Spin

  • The spine of a Blue Whale can bend only in vertical direction like humans. So for making quick and precise turns, they utilize the rolling type of motion.

47. Blue Whale Behavior

  • Blue Whales usually live alone, however, they occasionally gather in groups called pods or games in the feeding grounds.
  • The voice of Blue Whales is the loudest in the kingdom Animalia. Even their low-frequency sounds can travel thousands of kilometers in the deep waters of the ocean.
  • So a lone Blue Whale is not considered to be alone but rather in constant contact with other Blue Whales through its powerful voice and echolocation.

48. Blue Whale Migration

  • Blue Whales seasonally migrate and travel thousands of kilometers in the vast expanses of sea.
  • The temperature of water directs their course of migration during the seasons of summer and winter.
  • In summer, they travel towards their feeding ground, the cold Antarctic or the Arctic Ocean that have food in abundance.
  • In winter, they migrate towards the tropical waters of the oceans near the equator that are the Pacific, Atlantic and Indian Oceans. The temperate waters are not rich in food, however, it is their breeding ground where they reproduce.

49. Blue Whale Migration Map

blue whale migration map
Source: https://sites.google.com/site/bluewhalemt2014/habitat

50. Blue Whale Sleeping

  • It is impossible for a Blue Whale to become unconscious and sleep like humans and other land mammals, because if they did, they would drown and die.
  • However, their brain takes rest in parts, which means one part of the brain sleeps while the other parts still function.

51. White Blue Whale

  • White Blue Whale does not exist.
  • In 1991, a white humpback whale (another species of baleen whales) was observed for the first time off the coast of Australia that was named Migaloo.
  • When the other one was seen, it was named Migaloo Junior and now it is believed that there are three white humpback whales in the region.
  • According to scientific speculation, hypopigmentation or genetic mutation (like albinism) are the possible reasons for their white color.

52. Blue Fin Whale

  • The Fin Whale is another species of baleen whales, which is the world’s second largest mammal after the Blue Whale.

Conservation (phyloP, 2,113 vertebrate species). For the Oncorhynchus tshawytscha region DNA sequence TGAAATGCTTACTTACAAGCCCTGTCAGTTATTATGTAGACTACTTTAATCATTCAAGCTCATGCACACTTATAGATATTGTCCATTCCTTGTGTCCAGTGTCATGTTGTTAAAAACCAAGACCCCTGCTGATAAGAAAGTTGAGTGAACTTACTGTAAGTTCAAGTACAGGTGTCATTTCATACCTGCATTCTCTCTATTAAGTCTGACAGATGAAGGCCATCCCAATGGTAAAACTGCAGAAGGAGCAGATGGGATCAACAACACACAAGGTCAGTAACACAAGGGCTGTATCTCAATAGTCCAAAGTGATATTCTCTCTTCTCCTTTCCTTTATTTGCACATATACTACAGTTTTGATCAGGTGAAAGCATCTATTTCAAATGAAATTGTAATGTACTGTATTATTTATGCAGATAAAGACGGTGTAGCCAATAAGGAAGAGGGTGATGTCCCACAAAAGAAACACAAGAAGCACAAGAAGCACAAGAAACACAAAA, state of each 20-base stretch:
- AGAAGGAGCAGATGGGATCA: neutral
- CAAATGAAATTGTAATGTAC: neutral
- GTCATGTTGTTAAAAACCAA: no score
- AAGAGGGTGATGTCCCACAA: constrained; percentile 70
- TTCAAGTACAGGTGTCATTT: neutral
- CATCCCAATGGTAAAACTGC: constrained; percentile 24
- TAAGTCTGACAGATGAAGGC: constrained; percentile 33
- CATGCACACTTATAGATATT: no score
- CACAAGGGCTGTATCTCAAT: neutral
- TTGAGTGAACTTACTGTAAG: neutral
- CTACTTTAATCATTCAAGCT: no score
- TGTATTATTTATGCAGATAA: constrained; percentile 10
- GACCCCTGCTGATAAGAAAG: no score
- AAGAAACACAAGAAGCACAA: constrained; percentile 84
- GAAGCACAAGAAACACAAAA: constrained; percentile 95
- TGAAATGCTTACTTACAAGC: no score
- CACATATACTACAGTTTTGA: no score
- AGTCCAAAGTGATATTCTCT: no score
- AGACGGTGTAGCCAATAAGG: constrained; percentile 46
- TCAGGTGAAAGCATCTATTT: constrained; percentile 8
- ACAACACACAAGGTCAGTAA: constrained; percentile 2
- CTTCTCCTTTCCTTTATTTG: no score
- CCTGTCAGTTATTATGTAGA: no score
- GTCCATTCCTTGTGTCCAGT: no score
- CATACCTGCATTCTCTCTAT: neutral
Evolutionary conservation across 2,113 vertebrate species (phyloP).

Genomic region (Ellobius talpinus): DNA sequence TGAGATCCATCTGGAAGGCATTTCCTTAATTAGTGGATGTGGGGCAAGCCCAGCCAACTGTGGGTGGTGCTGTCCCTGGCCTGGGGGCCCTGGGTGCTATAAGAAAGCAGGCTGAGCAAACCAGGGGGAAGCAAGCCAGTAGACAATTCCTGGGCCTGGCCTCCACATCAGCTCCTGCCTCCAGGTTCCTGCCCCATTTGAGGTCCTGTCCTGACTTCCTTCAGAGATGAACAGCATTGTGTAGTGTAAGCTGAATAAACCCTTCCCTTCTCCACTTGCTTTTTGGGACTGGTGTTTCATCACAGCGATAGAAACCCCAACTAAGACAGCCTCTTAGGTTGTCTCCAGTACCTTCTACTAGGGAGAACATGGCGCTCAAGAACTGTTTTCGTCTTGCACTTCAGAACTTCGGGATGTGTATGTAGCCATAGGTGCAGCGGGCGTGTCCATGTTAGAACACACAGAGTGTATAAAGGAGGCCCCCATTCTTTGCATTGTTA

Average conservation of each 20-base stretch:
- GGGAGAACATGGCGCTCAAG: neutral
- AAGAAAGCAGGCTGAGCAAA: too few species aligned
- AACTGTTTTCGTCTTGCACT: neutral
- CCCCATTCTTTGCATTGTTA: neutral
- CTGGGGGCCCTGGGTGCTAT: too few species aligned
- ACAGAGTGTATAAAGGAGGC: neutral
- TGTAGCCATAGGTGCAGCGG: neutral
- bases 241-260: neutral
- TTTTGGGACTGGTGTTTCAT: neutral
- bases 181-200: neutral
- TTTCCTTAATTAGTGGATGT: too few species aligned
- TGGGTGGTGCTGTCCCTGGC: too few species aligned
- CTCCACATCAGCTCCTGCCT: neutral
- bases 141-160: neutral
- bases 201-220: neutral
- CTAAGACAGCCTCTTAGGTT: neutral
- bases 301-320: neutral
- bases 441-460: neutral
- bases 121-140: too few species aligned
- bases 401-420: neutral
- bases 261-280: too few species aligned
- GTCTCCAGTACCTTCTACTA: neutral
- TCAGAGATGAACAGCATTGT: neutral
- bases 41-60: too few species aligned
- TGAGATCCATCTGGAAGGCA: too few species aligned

• Hybrids of Blue Whale and Fin Whale have been recorded in at least 11 cases.
  • Scientists describe that the genetic distance between a Blue Whale and a fin whale is similar to that of humans and gorilla.

53. Blue Whale Humpback Whale

  • Researchers believe that they photographed a hybrid “Blue Whale – Humpback Whale” off Fiji.
  • This statement is reinforced by discovery via the DNA analysis of a meat sample obtained from a market in Japan.

54. Where Can I See A Blue Whale – Blue Whale Spotting – Blue Whale Watching

The following are the best places in the world to see Blue Whales:

  • Saguenay – St. Lawrence Marine Park in Quebec
  • Mirissa in Sri Lanka
  • Pico Island of Azores Archipelago in Portugal
  • San Diego in California, USA
  • Husavik and Reykjavik in Iceland
  • Baja California Sur in Mexico
  • Monterey Bay in California, USA

55. Blue Whale Breaching

  • Blue Whales also breach like other whales, however, the extent of their breaching height is unknown.

56. Blue Whale Vs Humpback Whale

Blue Whale Humpback Whale
Family Balaenopteridae Balaenopteridae
Size Bigger, even the biggest animal on the earth Smaller than Blue Whale
Feeding Ground The cold polar waters of Antarctic Ocean Same
Breeding Ground The tropical temperate water of oceans near the equator Same
Feeding Method A filter-feeder that has special filter-feeder system known as baleen Other than baleen, they also feed through a special technique known as bubble net

Blue Whale Size Comparison - Blue Whale Size Chart

57. Killer Whale Vs Blue Whale

  • Killer whale belongs to the family of oceanic dolphins and is the only natural predator of Blue Whale.
  • There are some recorded cases of killer whales attacking the Blue Whales. In some of these cases, the Blue Whales succeeded to escape while in others they were killed.